Winners and losers of land use intensification

We have a new paper out showing which pollinators are more affected by land use intensification and which can cope with it quite well in New Zealand. There is a clear agreement that we should move beyond general species richness patterns, and understand each species specific response. Probably is not surprising that e.g., the invasive Bombus terrestris is doing great while bees in the native genus Leioproctus are struggling with land use intensification. However, most pollinator studies are still mainly based on richness and abundance metrics (Winfree et al 2011). That’s why we really wanted to see not only compositional changes, but also functional changes. At the end, identifying the traits of the winners and losers was the most interesting part of the paper.

As usually happens to me, I entered this article on the analysis phase, which means I can not tell you how cool is NZ, because I’ve never been there. However, I can tell you that the stats cover a lot of ground (may be too much and we lose a bit of focus?) and try to make a good use of functional diversity metrics (see here the code used to separate FD and richness effects) and species identity sensitivity to land use intensification.

Marking bees with glow-in-the-dark powder

Lab notebook style post to keep record of pilot experiments I run. We used one day this spring to see if we can track what bumblebee queens are doing. We captured queens and applied a colored powder to them. The idea is to see if we can find the powder in flowers after that, to see where and what they visit.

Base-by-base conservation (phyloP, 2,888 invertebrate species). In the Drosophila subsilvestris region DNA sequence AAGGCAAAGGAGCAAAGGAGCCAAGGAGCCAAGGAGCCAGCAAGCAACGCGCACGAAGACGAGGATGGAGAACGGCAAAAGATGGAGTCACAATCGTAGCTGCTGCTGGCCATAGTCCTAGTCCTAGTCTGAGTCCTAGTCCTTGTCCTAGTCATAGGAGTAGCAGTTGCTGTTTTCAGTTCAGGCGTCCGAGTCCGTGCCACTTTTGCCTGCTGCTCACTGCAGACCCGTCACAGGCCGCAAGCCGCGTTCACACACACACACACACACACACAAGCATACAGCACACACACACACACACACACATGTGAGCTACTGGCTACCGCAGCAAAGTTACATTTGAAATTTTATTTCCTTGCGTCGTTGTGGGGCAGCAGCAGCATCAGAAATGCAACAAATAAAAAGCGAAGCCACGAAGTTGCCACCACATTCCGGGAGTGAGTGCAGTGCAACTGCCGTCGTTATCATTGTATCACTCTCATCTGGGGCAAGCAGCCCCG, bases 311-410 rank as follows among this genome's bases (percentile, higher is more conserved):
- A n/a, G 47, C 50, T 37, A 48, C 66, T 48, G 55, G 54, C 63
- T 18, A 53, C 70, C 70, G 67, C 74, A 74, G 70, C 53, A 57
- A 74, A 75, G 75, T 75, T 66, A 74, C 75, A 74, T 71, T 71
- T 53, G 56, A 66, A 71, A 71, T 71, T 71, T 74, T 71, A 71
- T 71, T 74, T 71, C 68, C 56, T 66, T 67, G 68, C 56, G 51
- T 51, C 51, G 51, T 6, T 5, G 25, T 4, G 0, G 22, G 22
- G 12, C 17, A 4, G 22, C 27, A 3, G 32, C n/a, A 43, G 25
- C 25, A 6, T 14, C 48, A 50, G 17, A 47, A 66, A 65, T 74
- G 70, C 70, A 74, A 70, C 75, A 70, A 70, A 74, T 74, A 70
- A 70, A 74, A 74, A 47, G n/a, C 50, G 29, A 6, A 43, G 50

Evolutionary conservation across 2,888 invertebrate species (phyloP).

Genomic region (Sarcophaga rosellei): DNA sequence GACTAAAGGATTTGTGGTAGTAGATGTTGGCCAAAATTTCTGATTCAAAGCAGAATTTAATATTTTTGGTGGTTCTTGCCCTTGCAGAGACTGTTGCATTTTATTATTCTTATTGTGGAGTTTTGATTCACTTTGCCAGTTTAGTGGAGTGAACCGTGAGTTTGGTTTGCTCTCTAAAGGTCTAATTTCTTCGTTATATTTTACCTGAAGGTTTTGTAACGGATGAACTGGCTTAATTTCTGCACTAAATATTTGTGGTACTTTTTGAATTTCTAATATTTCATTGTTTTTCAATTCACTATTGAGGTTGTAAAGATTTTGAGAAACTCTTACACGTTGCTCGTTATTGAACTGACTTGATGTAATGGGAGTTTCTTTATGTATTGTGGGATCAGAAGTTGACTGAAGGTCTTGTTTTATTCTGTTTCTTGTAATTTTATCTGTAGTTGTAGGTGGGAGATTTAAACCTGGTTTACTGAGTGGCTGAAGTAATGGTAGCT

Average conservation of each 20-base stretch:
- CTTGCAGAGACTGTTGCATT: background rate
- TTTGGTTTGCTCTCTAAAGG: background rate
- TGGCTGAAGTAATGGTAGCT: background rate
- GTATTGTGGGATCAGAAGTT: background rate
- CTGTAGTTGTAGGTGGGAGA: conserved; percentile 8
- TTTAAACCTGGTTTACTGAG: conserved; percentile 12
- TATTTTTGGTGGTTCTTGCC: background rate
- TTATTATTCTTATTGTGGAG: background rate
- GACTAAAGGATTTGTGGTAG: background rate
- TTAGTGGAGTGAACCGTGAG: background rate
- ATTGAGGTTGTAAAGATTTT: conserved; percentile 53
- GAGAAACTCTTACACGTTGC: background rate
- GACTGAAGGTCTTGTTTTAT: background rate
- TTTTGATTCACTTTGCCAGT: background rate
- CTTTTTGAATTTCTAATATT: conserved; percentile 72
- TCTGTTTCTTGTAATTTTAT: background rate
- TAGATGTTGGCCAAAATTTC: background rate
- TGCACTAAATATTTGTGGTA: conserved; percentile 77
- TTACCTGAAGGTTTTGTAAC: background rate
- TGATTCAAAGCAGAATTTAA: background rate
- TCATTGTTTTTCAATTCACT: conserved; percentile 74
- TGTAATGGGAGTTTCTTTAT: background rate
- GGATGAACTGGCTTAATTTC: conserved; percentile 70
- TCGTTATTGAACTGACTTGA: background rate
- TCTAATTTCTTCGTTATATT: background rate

Lessons learned:

  • Capturing queens is time-consuming. 12 queens – 6 hours.
  • Marking them is super easy. Only a tiny bit of powder in the vial is enough. Inside the vial bees buzz and cover themselves completely.
  • First tests with too much powder were bad (bees too covered, see photo below)
  • We used glowing in the dark powder (sold in 8 colors in amazon) in case it helps spot it later with a UV light (also very cheap at amazon).
  • Very few flowers are open at this stage of the year, so we targeted a few Salix at different distances from the marking area along a power line corridor, and look for powder in Salix flowers after 6 hours.
  • We recovered a single flower with powder, but was in a Salix 500m down the corridor (not bad)
  • Not convinced on this technique for queens, but may work better for workers, when you can mark 100’s of bees.

As always we only had bad phone cameras, here is a photo of the first trial with way too much powder used. This bee was seen 1 h. after the release flying happily.Bee_glow